Sometimes people ask ‘what’s the record time for the Device? Or a related question, ‘What’s the win percentage at McSnooty’s?’. In fact, many escape room businesses do keep leaderboards on which they prominently display fastest times for finishing their rooms. And some escape room businesses even post on their websites the completion rate of each room. The idea is ostensibly to give people a sense of how hard an escape room is so they can make a more appropriate, or at least informed, choice when they make reservations.

When people ask me these questions, I answer in a way that I know frustrates some people, but it’s simply the truth. At Save Milwaukee Escape Rooms, we don’t post a leader board and we do not record times. We also don’t keep track of what percentage of groups are successful (although you can get a bit of a sense of that from our facebook page by looking at the group photos we post and paying attention to whether they are holding success or failure signs.)

The reason isn’t that it would be difficult or hard to keep track of. Rather, I believe it would shift our focus away from making sure that each group has the best escape room experience we can offer.

Let me explain. A leaderboard implies competition, and competition necessitates fairness. It only makes sense to compare times when groups face the same challenge. But what about hints?

Some escape rooms have a policy of giving each group a fixed number of hints. For example, you might be given three objects that can be exchanged for hints at the mission’s beginning. At Save Milwaukee Escape Rooms, we don’t have a set limit on hints. Instead, we give hints as needed to keep you engaged and working on your adventure.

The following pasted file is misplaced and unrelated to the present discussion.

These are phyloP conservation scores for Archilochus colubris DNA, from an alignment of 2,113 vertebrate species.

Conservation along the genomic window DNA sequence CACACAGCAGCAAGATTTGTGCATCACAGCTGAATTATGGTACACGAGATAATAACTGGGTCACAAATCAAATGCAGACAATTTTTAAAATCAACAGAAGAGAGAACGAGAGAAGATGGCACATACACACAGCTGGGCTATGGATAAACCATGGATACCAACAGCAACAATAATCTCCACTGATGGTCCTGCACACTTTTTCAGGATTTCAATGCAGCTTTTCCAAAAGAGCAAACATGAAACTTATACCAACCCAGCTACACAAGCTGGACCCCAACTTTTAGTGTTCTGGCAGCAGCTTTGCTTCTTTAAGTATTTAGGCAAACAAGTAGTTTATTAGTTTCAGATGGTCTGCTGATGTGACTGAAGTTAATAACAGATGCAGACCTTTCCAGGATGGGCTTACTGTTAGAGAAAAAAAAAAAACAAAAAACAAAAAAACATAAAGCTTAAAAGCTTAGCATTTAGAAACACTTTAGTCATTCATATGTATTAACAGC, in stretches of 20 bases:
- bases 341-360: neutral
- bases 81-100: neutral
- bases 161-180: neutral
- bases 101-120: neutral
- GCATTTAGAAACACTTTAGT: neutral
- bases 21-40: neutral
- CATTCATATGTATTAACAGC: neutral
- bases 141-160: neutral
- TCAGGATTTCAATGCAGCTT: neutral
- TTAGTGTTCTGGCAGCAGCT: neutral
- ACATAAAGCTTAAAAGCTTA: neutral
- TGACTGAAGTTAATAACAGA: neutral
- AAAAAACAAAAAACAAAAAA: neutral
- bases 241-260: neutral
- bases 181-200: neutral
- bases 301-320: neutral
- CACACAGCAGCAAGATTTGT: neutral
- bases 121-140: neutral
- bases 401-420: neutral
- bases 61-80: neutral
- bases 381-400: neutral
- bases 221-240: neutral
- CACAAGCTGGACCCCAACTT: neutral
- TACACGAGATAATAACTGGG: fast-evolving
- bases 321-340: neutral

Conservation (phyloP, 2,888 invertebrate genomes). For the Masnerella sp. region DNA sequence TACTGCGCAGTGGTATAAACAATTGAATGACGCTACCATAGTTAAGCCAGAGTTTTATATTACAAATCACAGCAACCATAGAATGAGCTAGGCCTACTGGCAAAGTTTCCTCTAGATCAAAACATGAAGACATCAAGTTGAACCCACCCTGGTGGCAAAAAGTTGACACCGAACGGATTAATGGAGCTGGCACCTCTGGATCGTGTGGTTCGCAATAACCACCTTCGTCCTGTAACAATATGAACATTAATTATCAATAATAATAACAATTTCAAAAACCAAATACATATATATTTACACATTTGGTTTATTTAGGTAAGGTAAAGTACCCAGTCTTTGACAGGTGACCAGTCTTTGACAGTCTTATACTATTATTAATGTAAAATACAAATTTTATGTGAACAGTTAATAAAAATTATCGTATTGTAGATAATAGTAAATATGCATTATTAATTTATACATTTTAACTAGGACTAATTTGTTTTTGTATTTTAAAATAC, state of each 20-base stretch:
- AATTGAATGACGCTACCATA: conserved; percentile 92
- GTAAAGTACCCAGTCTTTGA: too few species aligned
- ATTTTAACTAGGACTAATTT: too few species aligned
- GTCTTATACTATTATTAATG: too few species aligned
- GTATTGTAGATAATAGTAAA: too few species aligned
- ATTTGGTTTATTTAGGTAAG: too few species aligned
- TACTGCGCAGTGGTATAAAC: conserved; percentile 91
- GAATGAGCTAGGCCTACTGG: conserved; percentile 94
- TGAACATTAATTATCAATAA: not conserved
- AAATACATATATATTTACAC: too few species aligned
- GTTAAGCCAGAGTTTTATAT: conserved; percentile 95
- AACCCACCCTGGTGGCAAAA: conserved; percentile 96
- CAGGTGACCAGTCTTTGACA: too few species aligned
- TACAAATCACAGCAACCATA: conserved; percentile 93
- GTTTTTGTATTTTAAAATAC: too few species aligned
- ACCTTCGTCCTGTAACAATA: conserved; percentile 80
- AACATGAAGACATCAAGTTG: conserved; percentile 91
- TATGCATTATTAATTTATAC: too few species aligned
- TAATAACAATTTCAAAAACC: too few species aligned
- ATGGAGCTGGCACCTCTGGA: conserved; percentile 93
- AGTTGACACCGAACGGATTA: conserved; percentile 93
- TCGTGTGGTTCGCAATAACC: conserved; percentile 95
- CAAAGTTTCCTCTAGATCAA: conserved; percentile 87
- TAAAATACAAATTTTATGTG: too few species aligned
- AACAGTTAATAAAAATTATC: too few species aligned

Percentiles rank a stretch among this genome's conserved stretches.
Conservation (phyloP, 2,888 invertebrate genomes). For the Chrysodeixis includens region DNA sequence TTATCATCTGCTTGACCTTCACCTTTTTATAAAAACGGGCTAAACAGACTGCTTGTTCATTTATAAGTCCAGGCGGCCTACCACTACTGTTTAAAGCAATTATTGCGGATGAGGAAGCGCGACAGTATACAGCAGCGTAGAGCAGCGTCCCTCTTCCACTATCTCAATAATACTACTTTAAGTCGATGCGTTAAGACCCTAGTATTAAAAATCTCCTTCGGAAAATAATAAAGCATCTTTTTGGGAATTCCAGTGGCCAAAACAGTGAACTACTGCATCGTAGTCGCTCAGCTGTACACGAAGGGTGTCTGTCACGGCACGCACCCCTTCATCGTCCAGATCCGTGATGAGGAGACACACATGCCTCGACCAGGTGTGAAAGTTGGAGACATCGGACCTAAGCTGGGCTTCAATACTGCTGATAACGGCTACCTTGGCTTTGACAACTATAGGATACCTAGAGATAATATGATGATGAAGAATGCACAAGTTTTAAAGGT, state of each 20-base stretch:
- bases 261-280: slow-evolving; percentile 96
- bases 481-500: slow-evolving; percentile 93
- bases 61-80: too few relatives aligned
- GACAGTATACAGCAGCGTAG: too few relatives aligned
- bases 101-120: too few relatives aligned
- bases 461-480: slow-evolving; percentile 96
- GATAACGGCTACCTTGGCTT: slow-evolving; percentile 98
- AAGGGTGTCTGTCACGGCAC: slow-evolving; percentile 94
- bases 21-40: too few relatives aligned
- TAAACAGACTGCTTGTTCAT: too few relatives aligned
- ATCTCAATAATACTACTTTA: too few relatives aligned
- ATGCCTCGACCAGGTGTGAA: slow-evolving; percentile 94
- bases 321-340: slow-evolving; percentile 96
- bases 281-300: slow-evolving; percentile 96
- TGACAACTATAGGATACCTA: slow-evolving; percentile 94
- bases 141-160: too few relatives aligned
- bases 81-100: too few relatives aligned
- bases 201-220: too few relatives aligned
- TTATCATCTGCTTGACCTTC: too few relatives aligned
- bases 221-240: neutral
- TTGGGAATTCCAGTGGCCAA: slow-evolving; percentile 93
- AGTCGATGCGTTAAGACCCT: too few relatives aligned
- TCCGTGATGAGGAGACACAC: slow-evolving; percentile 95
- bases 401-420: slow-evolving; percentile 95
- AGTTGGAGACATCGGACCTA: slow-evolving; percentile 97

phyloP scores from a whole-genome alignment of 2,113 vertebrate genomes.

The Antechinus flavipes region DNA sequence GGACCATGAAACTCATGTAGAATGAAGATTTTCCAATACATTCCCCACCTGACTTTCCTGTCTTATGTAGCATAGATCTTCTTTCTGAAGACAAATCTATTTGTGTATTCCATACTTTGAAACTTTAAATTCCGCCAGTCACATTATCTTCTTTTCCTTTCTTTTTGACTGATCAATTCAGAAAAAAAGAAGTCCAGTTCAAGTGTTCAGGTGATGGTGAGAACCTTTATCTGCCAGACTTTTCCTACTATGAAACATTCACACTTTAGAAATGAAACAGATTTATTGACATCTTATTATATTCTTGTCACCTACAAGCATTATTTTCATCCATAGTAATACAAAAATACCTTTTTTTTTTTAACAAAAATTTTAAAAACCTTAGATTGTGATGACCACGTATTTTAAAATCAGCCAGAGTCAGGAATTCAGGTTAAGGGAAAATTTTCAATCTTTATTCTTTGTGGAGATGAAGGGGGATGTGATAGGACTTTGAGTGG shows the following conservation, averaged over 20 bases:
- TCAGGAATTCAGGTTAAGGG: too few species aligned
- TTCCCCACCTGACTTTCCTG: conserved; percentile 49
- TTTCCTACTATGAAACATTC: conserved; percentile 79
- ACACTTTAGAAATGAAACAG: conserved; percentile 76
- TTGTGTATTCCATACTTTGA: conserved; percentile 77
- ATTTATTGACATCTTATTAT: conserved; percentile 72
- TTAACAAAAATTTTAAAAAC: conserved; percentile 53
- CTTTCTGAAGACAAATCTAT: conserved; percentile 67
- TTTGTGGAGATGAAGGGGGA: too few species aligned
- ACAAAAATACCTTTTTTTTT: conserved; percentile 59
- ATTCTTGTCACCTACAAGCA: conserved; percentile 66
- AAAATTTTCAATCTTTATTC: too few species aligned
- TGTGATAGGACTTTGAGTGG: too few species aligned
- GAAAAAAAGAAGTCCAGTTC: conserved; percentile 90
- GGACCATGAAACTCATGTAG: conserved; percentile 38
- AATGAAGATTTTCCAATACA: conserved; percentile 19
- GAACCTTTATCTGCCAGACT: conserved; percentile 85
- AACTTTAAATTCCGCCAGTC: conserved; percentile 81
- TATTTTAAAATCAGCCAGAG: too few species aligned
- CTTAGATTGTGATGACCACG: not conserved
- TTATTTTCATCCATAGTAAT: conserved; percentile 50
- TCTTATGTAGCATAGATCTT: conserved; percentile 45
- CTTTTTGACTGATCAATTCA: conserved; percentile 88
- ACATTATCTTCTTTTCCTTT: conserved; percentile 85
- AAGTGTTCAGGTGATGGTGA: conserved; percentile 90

This means that groups that are particularly experienced or good at sleuthing may receive less hints (or even none at all), whereas other groups that need more help will receive more. I believe that is the best way to do things- groups book an escape room to have an enjoyable, memorable challenge. People don’t want to be too frustrated, but people also don’t want to have answers they could come up with on their own spoon fed to them before they get the opportunity to figure it out.

But by customizing the experience somewhat for each group via the quantity and sometimes content of hints, we sacrifice the possibility of fair competition. In my view that’s a good trade off

It’s also hard to quantify how difficult an escape room is because things really vary from group to group. Clues that some people struggle to find others catch right away. Just for example, I’ve seen times where people who have done dozens of escape rooms completely miss something that a group of kids finds right away. And of course the opposite- sometimes kids or people who are new to escape rooms struggle putting something together that other folks are familiar with or have seen before and do right away.

So when you come to Save Milwaukee Escape Rooms, my advice is to just focus on having fun with the process of completing your mission. Remember, no one is keeping track of whether you win or lose.

Shlomo

Owner, Save Milwaukee Escape Rooms

Photo by Sigmund on Unsplash